When John Kasich first went up on TV back in July, he mentioned Ted Strickland and his poor record on jobs.
Since then he's ran a series of positive ads focusing on the issues that matter to Ohioans - jobs and education.
Finally, the Kasich campaign is getting tough again by, heaven forbid, mentioning the Governor and his record by name. The humanity!
The ad is the definition of what's known as a comparative ad, with the Lt. Gov candidate concluding: "It's your choice - the same old with Strickland, or move Ohio forward with John Kasich."
While the RGA has been doing their part to help inform the electorate of Strickland's record, we had yet to see anyone so directly call out the Governor as Taylor does in this ad. And the timing is right for it.
The Kasich campaign seems to be following a variation of the advice I gave Strickland way back in May.
Back then, Strickland suffered from poor approval numbers (and still does), so I recommended he start positive to improve his own image before attacking his rival. He didn't and look where we are today.
With Kasich, he didn't have much of an image to worry about. Nobody knew him. The campaign took their time and rolled out a series of commercials that introduced a positive message without obsessively calling out their opponent with dark overtones and gloomy music. That enabled the campaign to come out with what they did today - a comparative ad that hits Ted while he's down - not with doom and gloom, but with a clear choice.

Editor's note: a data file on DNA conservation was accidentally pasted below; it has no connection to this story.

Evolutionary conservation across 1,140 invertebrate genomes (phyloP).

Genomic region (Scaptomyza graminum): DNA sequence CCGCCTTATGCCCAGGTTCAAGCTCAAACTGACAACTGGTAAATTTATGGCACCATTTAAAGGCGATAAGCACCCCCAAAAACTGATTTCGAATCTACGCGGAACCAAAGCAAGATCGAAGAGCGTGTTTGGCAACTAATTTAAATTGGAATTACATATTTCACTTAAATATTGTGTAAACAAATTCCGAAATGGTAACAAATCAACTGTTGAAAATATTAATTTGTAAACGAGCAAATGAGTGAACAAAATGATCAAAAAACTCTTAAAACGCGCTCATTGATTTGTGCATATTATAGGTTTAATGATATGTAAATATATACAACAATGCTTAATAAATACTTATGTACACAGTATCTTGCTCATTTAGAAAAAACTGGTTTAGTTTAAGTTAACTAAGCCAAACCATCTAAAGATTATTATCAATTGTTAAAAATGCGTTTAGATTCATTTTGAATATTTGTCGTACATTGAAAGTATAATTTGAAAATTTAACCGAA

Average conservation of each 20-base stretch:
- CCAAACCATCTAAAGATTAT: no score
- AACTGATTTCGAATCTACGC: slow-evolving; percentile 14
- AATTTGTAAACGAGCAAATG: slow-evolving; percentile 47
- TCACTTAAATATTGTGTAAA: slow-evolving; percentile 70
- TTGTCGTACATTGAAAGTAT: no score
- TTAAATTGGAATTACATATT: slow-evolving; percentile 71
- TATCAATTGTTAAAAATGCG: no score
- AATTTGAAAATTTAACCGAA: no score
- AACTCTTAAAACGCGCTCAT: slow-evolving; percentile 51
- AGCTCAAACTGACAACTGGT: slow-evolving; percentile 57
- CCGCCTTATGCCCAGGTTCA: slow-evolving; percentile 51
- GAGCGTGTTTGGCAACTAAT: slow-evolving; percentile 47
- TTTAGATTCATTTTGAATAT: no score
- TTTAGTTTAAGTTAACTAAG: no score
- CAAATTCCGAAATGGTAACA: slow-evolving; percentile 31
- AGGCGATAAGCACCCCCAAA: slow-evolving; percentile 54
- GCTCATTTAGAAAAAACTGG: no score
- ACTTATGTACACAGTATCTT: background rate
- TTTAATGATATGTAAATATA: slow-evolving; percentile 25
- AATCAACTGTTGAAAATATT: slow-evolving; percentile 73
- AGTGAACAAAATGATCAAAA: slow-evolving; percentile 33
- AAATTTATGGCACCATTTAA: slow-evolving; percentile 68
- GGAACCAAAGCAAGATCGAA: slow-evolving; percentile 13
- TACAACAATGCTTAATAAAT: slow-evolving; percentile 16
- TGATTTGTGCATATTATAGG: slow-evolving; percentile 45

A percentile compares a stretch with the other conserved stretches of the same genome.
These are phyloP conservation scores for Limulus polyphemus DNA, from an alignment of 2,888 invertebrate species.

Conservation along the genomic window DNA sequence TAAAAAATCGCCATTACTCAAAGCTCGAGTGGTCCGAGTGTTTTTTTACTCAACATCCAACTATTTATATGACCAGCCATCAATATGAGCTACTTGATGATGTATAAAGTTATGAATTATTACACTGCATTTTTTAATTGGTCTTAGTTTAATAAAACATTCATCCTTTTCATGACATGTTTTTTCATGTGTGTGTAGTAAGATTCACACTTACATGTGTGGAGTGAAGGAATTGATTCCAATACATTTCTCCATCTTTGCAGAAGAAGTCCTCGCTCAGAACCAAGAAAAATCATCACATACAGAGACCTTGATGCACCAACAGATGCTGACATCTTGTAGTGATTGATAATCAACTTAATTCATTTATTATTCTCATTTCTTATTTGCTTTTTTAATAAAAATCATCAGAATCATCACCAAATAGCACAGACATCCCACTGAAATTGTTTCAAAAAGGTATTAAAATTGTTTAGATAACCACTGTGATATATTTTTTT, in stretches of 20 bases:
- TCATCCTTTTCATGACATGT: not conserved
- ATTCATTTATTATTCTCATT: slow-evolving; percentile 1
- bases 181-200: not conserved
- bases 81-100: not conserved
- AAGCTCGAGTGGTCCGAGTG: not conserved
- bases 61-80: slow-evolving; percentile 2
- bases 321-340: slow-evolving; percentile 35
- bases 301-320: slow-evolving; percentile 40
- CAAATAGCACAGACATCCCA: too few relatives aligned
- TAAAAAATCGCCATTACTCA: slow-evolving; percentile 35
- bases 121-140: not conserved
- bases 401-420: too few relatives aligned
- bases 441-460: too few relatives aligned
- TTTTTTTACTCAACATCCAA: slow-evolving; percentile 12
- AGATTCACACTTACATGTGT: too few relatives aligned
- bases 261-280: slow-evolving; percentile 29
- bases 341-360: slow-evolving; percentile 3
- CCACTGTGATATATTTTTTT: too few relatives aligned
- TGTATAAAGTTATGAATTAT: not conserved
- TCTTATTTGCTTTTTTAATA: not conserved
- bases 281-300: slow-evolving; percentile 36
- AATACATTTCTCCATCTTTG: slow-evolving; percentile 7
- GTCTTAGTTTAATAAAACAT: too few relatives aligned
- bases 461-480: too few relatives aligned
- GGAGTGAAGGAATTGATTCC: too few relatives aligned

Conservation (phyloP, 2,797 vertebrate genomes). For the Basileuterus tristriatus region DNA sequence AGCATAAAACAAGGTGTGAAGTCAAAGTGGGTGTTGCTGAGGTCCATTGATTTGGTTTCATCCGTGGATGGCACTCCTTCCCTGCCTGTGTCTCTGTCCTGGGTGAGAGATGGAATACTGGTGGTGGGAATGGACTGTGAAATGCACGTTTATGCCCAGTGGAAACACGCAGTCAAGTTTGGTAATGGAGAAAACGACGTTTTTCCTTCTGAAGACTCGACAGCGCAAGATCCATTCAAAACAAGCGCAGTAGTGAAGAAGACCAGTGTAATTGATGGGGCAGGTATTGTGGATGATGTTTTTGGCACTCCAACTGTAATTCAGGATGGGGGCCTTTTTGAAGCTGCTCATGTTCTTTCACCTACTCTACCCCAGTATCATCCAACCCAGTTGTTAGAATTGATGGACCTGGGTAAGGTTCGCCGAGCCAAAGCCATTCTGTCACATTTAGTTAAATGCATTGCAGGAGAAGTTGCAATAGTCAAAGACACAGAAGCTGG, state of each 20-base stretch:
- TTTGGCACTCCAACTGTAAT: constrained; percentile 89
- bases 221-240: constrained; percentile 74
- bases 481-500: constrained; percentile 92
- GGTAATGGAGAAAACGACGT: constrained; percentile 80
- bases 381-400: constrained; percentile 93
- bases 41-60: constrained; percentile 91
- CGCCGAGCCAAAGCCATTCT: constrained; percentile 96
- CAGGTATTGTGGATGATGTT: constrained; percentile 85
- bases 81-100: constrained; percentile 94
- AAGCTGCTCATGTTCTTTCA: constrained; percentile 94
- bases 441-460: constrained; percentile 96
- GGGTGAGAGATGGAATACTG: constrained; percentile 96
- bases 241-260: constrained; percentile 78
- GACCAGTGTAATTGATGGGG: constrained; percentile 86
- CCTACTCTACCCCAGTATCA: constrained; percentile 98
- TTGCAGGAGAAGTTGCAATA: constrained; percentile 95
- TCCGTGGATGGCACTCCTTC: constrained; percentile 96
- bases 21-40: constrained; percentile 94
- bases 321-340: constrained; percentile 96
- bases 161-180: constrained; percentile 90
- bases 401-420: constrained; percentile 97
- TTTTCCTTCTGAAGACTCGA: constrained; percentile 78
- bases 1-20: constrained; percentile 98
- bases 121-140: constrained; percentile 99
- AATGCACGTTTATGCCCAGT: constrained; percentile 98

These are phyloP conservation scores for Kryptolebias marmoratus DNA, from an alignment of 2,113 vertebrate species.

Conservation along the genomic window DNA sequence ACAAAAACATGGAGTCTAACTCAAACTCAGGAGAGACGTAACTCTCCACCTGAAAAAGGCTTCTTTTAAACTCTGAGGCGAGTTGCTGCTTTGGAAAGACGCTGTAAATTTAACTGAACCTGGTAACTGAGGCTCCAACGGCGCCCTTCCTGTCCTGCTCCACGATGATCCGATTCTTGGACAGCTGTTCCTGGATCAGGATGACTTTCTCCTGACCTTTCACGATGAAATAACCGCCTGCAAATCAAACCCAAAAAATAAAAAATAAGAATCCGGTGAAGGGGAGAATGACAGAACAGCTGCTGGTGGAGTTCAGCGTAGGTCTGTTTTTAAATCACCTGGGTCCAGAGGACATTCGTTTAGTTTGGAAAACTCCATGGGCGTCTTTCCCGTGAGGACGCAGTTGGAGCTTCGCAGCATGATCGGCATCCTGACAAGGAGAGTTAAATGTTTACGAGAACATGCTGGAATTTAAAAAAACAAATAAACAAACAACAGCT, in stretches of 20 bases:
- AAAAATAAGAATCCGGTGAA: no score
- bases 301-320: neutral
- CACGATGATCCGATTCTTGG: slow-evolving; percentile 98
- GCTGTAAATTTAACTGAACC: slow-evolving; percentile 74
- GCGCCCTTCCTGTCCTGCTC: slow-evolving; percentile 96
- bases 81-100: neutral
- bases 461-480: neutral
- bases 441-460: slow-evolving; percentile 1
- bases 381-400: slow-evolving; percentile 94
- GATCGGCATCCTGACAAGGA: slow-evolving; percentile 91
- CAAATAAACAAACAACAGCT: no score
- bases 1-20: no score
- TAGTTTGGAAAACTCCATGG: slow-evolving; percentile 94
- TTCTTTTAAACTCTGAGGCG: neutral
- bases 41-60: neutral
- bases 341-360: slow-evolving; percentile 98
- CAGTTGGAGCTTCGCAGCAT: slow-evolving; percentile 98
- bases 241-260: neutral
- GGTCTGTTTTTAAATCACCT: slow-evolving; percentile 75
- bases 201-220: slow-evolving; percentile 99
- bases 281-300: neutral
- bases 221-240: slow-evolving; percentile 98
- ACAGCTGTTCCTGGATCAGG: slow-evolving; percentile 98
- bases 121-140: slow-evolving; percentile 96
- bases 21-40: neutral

For months Kasich supporters have been calling for their guy to start hitting Ted harder for how he's left Ohio. While this commercial may not satisfy that appetite, it does provide the electorate with a clear choice.
Ted's predicament? He can't change his record. And there's no time to hope for a magical turnaround. In fact, the most recent jobs report showed the number of employed Ohioans actually shrinking and the number of people giving up on trying to find work reaching a level it hasn't seen since January.
That leaves Ted with no decent talking points on the economy for an entire month.
Your move, Ted.